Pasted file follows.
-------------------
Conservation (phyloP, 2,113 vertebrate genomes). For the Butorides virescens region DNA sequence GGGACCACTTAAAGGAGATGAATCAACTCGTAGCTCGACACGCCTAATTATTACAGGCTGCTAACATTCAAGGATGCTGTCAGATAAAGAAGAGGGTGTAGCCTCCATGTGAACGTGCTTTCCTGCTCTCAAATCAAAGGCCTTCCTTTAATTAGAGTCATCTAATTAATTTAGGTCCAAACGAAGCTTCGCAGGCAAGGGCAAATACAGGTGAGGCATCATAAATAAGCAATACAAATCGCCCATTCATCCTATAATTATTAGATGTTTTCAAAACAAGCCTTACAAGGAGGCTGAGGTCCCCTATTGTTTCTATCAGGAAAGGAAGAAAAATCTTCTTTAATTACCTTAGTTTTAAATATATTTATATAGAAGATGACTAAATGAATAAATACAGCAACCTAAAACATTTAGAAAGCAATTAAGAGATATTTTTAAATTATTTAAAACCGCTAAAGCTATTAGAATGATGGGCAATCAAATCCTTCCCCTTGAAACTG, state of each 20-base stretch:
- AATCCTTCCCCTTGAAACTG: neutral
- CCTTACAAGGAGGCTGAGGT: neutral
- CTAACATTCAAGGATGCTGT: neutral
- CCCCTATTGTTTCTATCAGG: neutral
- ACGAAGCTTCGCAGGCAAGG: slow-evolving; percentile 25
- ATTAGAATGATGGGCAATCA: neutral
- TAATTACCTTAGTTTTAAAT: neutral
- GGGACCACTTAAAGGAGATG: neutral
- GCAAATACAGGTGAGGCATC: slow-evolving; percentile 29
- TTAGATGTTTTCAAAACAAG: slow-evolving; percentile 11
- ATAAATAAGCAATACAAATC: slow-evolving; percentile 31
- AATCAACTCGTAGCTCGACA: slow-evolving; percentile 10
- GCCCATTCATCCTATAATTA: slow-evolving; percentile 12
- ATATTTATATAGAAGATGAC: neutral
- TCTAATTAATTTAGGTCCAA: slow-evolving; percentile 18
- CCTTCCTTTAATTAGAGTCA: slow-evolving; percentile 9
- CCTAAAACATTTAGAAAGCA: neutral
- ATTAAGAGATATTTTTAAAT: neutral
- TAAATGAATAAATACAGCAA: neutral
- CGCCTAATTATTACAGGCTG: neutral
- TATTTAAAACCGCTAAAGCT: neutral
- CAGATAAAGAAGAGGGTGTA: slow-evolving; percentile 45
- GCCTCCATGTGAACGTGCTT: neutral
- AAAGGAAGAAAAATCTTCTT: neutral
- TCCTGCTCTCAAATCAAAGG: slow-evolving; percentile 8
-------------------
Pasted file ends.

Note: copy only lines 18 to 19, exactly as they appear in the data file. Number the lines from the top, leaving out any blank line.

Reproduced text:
- CCTAAAACATTTAGAAAGCA: neutral
- ATTAAGAGATATTTTTAAAT: neutral